A choking pall of fine dust plagued much of South Korea on Saturday, prompting authorities to urge vulnerable people to stay indoors.
As of noon, the density of ultrafine dust, called PM 2.5, hit the “very bad” level for Seoul, Incheon, Gyeonggi Province and South Chungcheong Province, according to data from the state-run Korea Environment Corp.
Other parts of the country, excluding Gwangju and South Jeolla Province in the southwest, registered “bad.”
The level of fine dust, called PM 10, remained “bad” for Seoul, Gyeonggi, and central and northeastern regions, while the reading elsewhere was “average.”
PM 2.5 and PM 10 refer to particulate matters smaller than 2.5 micrometers and 10 micrometers in diameter, respectively.
The nation measures fine dust air pollution in a four-tier system — “good,” “average,” “bad” and “very bad.”
The high concentration is attributable to the combination of micro particles from China, which began to blow in Thursday night, and domestic air pollutants accumulated due to stagnant air, the state-run National Institute of Environmental Research said.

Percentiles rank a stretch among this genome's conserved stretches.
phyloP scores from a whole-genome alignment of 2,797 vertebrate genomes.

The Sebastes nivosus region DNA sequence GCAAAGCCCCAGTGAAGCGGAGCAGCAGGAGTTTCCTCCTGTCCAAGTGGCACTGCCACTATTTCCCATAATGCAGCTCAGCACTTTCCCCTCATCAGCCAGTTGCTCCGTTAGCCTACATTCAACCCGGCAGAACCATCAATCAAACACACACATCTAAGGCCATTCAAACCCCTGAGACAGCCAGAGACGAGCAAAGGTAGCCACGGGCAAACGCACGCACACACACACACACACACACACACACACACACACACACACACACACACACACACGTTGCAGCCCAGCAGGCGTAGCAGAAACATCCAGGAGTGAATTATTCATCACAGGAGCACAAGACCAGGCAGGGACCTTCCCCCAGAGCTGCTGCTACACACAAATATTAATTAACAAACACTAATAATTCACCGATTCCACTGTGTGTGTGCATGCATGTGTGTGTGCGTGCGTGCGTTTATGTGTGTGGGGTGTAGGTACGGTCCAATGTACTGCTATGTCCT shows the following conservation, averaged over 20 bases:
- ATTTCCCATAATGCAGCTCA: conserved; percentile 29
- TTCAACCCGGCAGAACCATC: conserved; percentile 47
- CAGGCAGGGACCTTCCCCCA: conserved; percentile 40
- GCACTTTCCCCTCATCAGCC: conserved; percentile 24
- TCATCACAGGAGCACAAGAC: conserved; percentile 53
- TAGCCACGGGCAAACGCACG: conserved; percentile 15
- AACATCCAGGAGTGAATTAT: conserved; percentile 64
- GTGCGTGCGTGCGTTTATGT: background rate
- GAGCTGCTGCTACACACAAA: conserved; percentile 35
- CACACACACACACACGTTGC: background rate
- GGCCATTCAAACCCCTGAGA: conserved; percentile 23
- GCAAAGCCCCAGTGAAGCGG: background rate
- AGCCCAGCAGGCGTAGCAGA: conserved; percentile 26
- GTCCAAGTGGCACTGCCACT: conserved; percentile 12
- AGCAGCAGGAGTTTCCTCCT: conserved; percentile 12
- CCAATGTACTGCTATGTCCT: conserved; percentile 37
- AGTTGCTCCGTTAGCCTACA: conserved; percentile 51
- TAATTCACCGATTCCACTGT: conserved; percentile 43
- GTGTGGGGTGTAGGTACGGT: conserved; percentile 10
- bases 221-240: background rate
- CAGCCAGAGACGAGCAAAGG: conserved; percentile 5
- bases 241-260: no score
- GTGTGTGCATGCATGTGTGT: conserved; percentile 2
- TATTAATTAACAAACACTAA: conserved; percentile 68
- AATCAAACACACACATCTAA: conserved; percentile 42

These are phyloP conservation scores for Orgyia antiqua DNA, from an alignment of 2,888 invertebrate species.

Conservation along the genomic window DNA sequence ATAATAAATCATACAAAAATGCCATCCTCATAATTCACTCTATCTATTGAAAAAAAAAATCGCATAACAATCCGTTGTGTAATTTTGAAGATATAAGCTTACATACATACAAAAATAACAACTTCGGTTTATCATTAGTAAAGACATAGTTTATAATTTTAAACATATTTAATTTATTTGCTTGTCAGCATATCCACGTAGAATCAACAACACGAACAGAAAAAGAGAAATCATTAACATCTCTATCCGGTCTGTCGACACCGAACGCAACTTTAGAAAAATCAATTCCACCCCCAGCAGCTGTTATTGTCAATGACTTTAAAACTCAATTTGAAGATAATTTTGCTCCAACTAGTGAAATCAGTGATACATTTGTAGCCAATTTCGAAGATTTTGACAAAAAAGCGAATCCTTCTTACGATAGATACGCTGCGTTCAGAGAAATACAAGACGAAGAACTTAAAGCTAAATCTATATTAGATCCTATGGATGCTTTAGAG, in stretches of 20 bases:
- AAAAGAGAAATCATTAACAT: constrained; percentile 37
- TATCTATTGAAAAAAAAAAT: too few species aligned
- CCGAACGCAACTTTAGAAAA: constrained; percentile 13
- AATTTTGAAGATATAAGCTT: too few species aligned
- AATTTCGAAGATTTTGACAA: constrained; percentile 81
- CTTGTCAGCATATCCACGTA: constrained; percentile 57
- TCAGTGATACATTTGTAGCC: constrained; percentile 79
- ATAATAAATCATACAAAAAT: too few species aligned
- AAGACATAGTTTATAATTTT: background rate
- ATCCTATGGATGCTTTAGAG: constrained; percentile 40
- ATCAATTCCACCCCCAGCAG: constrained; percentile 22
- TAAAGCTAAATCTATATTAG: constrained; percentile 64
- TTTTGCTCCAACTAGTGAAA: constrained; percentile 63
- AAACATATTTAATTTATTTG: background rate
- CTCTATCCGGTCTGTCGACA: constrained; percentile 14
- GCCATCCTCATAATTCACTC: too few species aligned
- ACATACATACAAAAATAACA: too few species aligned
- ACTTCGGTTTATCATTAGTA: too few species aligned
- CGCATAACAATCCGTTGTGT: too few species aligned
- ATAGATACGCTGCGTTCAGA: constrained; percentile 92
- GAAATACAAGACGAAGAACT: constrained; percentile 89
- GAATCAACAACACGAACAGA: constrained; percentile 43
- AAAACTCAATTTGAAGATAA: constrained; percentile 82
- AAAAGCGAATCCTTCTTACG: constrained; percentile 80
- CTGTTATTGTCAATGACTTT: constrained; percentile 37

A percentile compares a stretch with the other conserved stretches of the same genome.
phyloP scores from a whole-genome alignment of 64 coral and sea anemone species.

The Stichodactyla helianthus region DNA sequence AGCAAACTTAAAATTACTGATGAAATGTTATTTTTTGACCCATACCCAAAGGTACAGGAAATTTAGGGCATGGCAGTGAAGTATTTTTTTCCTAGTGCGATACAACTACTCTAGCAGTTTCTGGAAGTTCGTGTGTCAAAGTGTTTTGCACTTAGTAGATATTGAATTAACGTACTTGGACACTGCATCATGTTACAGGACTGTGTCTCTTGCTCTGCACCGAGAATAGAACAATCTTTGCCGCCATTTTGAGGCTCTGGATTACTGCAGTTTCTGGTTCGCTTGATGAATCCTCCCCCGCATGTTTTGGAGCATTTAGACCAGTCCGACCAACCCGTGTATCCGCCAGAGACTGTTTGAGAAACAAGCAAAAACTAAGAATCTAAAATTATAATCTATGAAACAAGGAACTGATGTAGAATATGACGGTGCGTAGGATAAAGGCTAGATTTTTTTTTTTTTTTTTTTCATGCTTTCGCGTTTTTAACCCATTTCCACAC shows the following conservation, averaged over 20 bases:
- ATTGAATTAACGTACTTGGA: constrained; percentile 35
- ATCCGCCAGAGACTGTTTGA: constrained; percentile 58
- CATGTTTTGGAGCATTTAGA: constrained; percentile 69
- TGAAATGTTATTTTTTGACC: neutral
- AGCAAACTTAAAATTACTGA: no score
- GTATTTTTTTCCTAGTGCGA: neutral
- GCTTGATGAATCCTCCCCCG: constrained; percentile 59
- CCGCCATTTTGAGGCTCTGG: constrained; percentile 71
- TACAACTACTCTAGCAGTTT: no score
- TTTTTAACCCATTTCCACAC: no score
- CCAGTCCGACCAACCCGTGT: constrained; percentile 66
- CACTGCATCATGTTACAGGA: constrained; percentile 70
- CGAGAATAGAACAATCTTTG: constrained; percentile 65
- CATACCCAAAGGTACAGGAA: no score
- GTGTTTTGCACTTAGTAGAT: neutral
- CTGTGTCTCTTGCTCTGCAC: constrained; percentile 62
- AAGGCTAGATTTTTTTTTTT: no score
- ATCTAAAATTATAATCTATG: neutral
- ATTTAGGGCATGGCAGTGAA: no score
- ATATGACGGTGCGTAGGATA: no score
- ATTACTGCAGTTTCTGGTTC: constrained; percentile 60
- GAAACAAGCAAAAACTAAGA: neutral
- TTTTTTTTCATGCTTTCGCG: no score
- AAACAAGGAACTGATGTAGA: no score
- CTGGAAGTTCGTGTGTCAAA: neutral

On late Friday, fine dust and ultrafine dust advisories were issued for Seoul and Gyeonggi for the first time in about six months.
Other affected parts of the country were also put under fine dust advisories Saturday.
An ultrafine dust advisory is issued when the concentration of PM 2.5 exceeds 75 micrograms per cubic meter for two hours. A fine dust advisory is issued when the concentration of PM 10 stays above 150 micrograms per cubic meter for two hours.
Micro-dust air pollution is expected to remain high for central, northeastern and southwestern regions through Sunday afternoon, the institute said, before it begins to ease with rain and strong winds expected Sunday night. (Yonhap)Internet Explorer Channel Network